December’s Congressional Wrap Up

2020-01-21T14:24:25+00:00 January 21, 2020|
(Click to enlarge) The U.S. Congress. (Credit: Architect of the Capitol)

(Credit: Architect of the Capitol)

From: Ocean News Weekly/ By: Ocean Leadership Staff 

What Passed

Congress passed two sets of measures authorizing funding for FY 2020. The 12 spending bills previously considered were bundled into two separate packages, one containing defense and security-related measures and another containing domestic, foreign-aid, science, and other measures. Signed into law by the president, the Consolidated Appropriations Act, 2020 (H.R. 1158; PL 116-93) and Further Consolidated Appropriations Act, 2020 (H.R. 1865; PL 116-94) include funding for important science agencies such as the National Oceanic and Atmospheric Administration (NOAA), the National Science Foundation (NSF), the National Aeronautics and Space Administration (NASA), and the Office of Naval Research (ONR).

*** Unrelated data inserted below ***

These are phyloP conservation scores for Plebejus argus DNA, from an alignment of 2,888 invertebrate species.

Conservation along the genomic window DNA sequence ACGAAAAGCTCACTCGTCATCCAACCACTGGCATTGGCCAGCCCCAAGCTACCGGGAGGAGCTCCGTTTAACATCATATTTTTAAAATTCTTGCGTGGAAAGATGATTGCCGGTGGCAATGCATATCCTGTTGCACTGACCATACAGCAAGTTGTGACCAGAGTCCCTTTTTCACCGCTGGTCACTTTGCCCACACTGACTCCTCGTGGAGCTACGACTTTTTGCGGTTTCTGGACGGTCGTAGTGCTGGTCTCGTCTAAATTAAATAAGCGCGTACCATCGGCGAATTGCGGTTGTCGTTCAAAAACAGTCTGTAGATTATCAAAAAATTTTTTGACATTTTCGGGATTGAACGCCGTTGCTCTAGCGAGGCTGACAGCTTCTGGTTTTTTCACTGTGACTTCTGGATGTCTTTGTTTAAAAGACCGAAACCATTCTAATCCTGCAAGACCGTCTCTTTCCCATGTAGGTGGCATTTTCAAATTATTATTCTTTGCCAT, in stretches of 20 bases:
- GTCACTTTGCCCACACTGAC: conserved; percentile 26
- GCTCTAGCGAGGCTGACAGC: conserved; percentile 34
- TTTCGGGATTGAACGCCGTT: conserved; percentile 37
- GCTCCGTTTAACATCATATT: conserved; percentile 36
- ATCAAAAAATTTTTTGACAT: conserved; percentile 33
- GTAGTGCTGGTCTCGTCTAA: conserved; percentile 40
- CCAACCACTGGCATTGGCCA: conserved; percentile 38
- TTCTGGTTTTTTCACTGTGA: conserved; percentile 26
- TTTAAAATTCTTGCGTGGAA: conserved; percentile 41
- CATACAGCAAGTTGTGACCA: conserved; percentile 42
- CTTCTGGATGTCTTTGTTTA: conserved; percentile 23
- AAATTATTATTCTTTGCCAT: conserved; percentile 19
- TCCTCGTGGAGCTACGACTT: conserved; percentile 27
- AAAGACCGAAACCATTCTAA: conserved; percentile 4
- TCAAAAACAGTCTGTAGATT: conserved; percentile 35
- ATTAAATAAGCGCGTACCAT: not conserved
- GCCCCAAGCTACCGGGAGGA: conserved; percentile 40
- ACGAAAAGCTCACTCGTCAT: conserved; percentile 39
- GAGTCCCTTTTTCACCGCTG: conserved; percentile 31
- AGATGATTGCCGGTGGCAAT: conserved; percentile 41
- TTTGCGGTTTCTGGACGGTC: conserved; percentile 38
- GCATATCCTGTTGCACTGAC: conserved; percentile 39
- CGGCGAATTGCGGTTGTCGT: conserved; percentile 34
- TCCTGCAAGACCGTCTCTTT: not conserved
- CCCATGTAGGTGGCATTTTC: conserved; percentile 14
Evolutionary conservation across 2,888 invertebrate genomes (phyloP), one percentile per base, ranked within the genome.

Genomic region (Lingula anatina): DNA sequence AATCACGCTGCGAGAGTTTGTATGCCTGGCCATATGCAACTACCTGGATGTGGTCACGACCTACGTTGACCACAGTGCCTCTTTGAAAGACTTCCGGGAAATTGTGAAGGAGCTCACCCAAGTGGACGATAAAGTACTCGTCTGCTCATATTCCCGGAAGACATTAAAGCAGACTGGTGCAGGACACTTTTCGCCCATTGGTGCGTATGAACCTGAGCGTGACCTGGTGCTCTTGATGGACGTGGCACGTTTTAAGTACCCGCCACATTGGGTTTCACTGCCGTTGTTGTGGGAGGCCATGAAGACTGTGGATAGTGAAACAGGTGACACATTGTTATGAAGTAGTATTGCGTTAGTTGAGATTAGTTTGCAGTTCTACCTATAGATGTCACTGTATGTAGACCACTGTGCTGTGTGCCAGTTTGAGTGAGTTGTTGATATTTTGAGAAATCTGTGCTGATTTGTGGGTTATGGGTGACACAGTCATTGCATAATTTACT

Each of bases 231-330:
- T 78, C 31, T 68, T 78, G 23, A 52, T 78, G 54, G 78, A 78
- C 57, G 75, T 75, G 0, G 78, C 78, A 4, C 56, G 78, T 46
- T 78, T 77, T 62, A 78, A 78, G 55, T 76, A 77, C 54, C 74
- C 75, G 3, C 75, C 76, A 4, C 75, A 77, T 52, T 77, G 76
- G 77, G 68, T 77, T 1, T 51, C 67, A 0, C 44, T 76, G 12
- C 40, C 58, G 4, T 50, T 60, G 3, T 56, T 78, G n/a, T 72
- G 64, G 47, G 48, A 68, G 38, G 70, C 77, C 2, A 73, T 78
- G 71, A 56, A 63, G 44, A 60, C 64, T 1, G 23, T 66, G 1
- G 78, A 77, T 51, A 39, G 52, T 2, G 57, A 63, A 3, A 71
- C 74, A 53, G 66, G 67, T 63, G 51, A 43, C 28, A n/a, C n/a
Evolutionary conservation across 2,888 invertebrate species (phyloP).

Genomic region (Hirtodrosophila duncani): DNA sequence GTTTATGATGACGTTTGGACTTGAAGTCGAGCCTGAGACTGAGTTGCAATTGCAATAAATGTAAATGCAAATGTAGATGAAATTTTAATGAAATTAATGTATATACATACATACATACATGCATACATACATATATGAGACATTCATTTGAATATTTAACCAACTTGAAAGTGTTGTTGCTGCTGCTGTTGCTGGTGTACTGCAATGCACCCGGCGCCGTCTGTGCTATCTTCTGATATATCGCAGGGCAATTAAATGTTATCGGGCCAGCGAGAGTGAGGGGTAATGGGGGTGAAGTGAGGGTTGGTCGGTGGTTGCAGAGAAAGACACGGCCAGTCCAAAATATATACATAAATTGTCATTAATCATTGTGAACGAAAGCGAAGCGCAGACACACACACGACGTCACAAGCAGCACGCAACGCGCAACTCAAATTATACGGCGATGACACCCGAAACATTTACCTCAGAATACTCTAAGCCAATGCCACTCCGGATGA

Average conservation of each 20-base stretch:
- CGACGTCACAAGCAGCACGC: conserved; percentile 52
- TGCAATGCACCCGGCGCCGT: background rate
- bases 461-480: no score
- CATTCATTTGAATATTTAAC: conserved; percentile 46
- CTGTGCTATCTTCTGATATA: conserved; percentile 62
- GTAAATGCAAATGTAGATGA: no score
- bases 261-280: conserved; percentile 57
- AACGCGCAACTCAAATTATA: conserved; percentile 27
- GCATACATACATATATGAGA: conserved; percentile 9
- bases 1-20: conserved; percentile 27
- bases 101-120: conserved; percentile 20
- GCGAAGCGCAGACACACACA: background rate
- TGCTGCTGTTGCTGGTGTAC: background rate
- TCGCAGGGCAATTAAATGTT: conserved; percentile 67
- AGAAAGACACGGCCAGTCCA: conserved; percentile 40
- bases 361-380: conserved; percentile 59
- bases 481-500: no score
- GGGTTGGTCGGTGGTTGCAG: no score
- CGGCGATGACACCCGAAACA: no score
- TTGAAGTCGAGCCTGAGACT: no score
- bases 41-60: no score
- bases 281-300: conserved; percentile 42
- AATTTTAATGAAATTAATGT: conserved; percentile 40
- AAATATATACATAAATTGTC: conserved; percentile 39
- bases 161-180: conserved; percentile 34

The National Defense Authorization Act (NDAA) (S.1790; PL 116-92) was also passed by Congress and signed into law by the president, authorizing activities for the U.S. Department of Defense and the national security activities of the Department of Energy. The legislation includes provisions to promote climate resilience of military installations; encourage research and science education; and establish an interagency working group to help combat illegal, unreported, and unregulated (IUU) fishing.